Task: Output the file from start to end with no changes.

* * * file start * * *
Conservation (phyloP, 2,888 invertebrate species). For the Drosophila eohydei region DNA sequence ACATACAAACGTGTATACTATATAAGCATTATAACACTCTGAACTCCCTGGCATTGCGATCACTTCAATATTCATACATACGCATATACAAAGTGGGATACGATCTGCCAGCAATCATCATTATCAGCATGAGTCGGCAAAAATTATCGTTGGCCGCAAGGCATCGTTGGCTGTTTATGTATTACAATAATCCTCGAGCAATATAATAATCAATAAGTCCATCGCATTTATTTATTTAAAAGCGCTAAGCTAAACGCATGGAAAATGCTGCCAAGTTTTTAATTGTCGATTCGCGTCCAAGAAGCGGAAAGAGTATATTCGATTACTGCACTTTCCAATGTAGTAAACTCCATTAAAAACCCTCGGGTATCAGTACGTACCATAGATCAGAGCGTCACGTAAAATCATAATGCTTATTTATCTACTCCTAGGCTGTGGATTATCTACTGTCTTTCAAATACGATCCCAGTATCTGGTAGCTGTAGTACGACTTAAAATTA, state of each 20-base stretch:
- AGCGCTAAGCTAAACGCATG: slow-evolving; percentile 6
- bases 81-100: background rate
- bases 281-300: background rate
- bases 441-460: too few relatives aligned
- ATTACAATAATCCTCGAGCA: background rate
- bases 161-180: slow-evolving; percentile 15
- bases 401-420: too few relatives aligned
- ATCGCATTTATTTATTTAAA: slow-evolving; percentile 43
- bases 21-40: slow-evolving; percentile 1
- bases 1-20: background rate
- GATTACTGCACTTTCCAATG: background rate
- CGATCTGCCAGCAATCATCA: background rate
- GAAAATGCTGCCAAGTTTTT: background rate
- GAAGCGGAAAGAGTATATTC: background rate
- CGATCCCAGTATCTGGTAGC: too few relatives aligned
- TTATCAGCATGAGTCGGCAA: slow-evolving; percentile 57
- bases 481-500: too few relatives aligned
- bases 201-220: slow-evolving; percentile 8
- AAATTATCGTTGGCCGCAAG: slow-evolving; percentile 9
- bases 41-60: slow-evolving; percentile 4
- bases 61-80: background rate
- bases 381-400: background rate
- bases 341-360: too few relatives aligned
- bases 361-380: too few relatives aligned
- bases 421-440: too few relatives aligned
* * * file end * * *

Conservation (phyloP, 2,888 invertebrate species). For the Drosophila eohydei region DNA sequence ACATACAAACGTGTATACTATATAAGCATTATAACACTCTGAACTCCCTGGCATTGCGATCACTTCAATATTCATACATACGCATATACAAAGTGGGATACGATCTGCCAGCAATCATCATTATCAGCATGAGTCGGCAAAAATTATCGTTGGCCGCAAGGCATCGTTGGCTGTTTATGTATTACAATAATCCTCGAGCAATATAATAATCAATAAGTCCATCGCATTTATTTATTTAAAAGCGCTAAGCTAAACGCATGGAAAATGCTGCCAAGTTTTTAATTGTCGATTCGCGTCCAAGAAGCGGAAAGAGTATATTCGATTACTGCACTTTCCAATGTAGTAAACTCCATTAAAAACCCTCGGGTATCAGTACGTACCATAGATCAGAGCGTCACGTAAAATCATAATGCTTATTTATCTACTCCTAGGCTGTGGATTATCTACTGTCTTTCAAATACGATCCCAGTATCTGGTAGCTGTAGTACGACTTAAAATTA, state of each 20-base stretch:
- AGCGCTAAGCTAAACGCATG: slow-evolving; percentile 6
- bases 81-100: background rate
- bases 281-300: background rate
- bases 441-460: too few relatives aligned
- ATTACAATAATCCTCGAGCA: background rate
- bases 161-180: slow-evolving; percentile 15
- bases 401-420: too few relatives aligned
- ATCGCATTTATTTATTTAAA: slow-evolving; percentile 43
- bases 21-40: slow-evolving; percentile 1
- bases 1-20: background rate
- GATTACTGCACTTTCCAATG: background rate
- CGATCTGCCAGCAATCATCA: background rate
- GAAAATGCTGCCAAGTTTTT: background rate
- GAAGCGGAAAGAGTATATTC: background rate
- CGATCCCAGTATCTGGTAGC: too few relatives aligned
- TTATCAGCATGAGTCGGCAA: slow-evolving; percentile 57
- bases 481-500: too few relatives aligned
- bases 201-220: slow-evolving; percentile 8
- AAATTATCGTTGGCCGCAAG: slow-evolving; percentile 9
- bases 41-60: slow-evolving; percentile 4
- bases 61-80: background rate
- bases 381-400: background rate
- bases 341-360: too few relatives aligned
- bases 361-380: too few relatives aligned
- bases 421-440: too few relatives aligned